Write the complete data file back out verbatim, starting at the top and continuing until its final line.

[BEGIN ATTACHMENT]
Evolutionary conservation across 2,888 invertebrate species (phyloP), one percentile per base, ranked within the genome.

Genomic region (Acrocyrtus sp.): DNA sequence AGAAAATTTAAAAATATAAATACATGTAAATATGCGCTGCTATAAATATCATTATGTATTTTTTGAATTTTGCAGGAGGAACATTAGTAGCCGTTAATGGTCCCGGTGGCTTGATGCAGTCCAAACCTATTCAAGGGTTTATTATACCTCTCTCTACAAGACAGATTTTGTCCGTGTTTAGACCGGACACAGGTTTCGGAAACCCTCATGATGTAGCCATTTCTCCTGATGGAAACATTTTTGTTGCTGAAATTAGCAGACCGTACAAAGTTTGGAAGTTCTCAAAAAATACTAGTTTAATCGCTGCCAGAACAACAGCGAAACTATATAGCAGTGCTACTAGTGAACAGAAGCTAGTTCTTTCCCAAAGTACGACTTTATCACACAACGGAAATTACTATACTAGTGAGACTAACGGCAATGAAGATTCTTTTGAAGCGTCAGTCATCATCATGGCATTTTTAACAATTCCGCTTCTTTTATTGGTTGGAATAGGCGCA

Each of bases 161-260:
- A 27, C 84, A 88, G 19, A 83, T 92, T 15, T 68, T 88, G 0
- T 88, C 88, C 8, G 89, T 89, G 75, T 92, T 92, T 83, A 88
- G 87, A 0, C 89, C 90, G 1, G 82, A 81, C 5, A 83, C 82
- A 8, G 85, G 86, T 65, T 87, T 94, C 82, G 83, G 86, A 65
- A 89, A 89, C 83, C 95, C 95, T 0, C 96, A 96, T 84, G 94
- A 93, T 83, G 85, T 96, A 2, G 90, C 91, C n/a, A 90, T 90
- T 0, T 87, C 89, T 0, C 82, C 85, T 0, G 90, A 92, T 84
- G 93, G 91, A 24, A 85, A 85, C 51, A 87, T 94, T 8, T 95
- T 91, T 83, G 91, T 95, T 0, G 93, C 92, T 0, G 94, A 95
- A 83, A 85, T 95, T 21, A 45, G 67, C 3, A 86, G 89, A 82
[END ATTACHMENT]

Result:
Evolutionary conservation across 2,888 invertebrate species (phyloP), one percentile per base, ranked within the genome.

Genomic region (Acrocyrtus sp.): DNA sequence AGAAAATTTAAAAATATAAATACATGTAAATATGCGCTGCTATAAATATCATTATGTATTTTTTGAATTTTGCAGGAGGAACATTAGTAGCCGTTAATGGTCCCGGTGGCTTGATGCAGTCCAAACCTATTCAAGGGTTTATTATACCTCTCTCTACAAGACAGATTTTGTCCGTGTTTAGACCGGACACAGGTTTCGGAAACCCTCATGATGTAGCCATTTCTCCTGATGGAAACATTTTTGTTGCTGAAATTAGCAGACCGTACAAAGTTTGGAAGTTCTCAAAAAATACTAGTTTAATCGCTGCCAGAACAACAGCGAAACTATATAGCAGTGCTACTAGTGAACAGAAGCTAGTTCTTTCCCAAAGTACGACTTTATCACACAACGGAAATTACTATACTAGTGAGACTAACGGCAATGAAGATTCTTTTGAAGCGTCAGTCATCATCATGGCATTTTTAACAATTCCGCTTCTTTTATTGGTTGGAATAGGCGCA

Each of bases 161-260:
- A 27, C 84, A 88, G 19, A 83, T 92, T 15, T 68, T 88, G 0
- T 88, C 88, C 8, G 89, T 89, G 75, T 92, T 92, T 83, A 88
- G 87, A 0, C 89, C 90, G 1, G 82, A 81, C 5, A 83, C 82
- A 8, G 85, G 86, T 65, T 87, T 94, C 82, G 83, G 86, A 65
- A 89, A 89, C 83, C 95, C 95, T 0, C 96, A 96, T 84, G 94
- A 93, T 83, G 85, T 96, A 2, G 90, C 91, C n/a, A 90, T 90
- T 0, T 87, C 89, T 0, C 82, C 85, T 0, G 90, A 92, T 84
- G 93, G 91, A 24, A 85, A 85, C 51, A 87, T 94, T 8, T 95
- T 91, T 83, G 91, T 95, T 0, G 93, C 92, T 0, G 94, A 95
- A 83, A 85, T 95, T 21, A 45, G 67, C 3, A 86, G 89, A 82